Government officials warned of technological threats – Technology News, Firstpost



Witnessing massive violations of national communications security policy guidelines and government instructions by officials and to control leaks of classified information, a new communications security advisory has been issued by the intelligence community, News18 has learned.

According to the sources, the new communication has asked all government officials not to use WhatsApp, Telegram, etc. to share confidential information as private companies operate storage servers located outside the country and can be misused for various exchanges. Sources said the communications also provided instructions on video conferencing and for officials working from home.

All ministries have been asked to take “urgent steps” to stop such violations and follow communications security policies and guidelines when dealing with confidential, secret or restricted communications.

“Several officials scan a classified document, save it on their mobile, and send and share it with others through private applications. New devices pose a major risk to national security and should be avoided when discussing important classified or classified matters by all ministries,” a senior official who was informed about the development told News18 on condition of anonymity.

Top government sources said the new communication sent to all ministries advises officials to keep their smartphones and smartwatches out of the room during meetings where secret issues need to be discussed. In offices, officers and staff are not allowed to keep various office assistant devices such as Amazon Echo, Apple HomePod, Google Home, etc. Furthermore, digital assistants such as Siri and Alexa in smartphones and smartwatches must be turned off when entering a meeting where secret issues are being discussed. Smartphones must be deposited outside the conference room while discussing undisclosed issues.

Since several government officials are working from home, guidelines have been shared for this.

No sharing classified information from home

Sources aware of the development told News18 that when using digital office systems, officers have been advised to avoid sharing classified, classified information or home configuration documents. The system must be connected to the office network via a virtual private network. Officials have been asked to use only secure devices. Sources also said that the electronic official system cannot be accessed from home and must be connected through an office network. Officials don’t share classified, classified information from home.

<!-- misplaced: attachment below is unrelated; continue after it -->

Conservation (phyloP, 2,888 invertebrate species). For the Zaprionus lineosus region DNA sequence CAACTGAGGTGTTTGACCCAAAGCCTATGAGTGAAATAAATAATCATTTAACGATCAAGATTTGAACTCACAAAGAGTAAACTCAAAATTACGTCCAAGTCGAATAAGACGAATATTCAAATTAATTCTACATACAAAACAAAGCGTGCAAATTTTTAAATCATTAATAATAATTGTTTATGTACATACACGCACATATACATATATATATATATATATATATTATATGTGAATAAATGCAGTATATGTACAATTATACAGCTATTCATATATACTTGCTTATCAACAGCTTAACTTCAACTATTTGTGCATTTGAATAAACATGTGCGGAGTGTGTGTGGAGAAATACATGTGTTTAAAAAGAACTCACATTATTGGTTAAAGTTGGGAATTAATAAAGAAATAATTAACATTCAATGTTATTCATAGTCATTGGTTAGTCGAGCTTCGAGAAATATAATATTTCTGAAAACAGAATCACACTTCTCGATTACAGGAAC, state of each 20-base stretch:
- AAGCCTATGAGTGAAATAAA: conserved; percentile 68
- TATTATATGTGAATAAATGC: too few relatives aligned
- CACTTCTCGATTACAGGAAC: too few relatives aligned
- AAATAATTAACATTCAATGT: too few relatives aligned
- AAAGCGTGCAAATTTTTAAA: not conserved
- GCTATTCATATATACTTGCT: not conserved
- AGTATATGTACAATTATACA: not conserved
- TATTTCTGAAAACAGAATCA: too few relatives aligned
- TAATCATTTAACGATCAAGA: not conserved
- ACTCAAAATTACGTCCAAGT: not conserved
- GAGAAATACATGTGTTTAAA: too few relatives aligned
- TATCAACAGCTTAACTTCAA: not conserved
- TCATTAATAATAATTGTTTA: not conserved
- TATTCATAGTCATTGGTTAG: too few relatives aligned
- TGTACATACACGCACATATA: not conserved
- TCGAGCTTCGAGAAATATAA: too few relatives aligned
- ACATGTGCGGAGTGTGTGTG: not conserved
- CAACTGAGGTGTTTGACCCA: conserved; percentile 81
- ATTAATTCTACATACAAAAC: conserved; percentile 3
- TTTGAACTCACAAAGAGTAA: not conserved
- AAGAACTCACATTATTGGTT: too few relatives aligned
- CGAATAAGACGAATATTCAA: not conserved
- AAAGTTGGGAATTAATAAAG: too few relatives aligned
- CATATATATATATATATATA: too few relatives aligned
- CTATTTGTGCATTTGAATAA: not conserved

Avoid discussing important things on VC

Sources said that for virtual meetings, the communications say no classified information or issues are discussed during VCs and should be done in an office setting. Instead of private meeting applications, all civil servants and ministries should use the Indian government setup. VC solutions established by the Center for Development of Advanced Computing (C-DAC), National Informatics Center (NIC), etc., should be used and access should be done through passwords and waiting room facilities, attendance should be marked during video conferencing, said the sources.

Why mobile apps pose a threat?

A senior cybersecurity official in several ministries said countries such as Pakistan and China are developing applications that contain security vulnerabilities and can be used as spyware. “No one knows which application may contain spyware and it is mandatory to follow communications security guidelines issued by security authorities. Different countries develop applications, install servers in different locations and store data that can be accessed by law enforcement agencies of these countries,” the official said.

According to a recent report in the Wall Street Journal, a mobile app that will be mandatory for all participants in next month’s Olympic Winter Games in Beijing contains security flaws that could make it easy for a hacker to steal sensitive personal information, cybersecurity researchers in Canada warn . .

“The China-built app, My 2022, will be used to monitor the health of attendees and facilitate information sharing ahead of and during the 2022 Games. Technicians from Citizen Lab, a human rights-focused research group in the field of Cybersecurity and Censorship at the University of Toronto, said they found the app could not verify the identity of certain websites, leaving the transfer of personal data open to attackers,” the news release said.

India banned Chinese apps

The government of India blocked nearly 100 apps of Chinese origin in the country in 2020 with well-known names such as TikTok, SHAREit, UC Browser and WeChat, CamScanner, etc., in addition to the online game PUBG.

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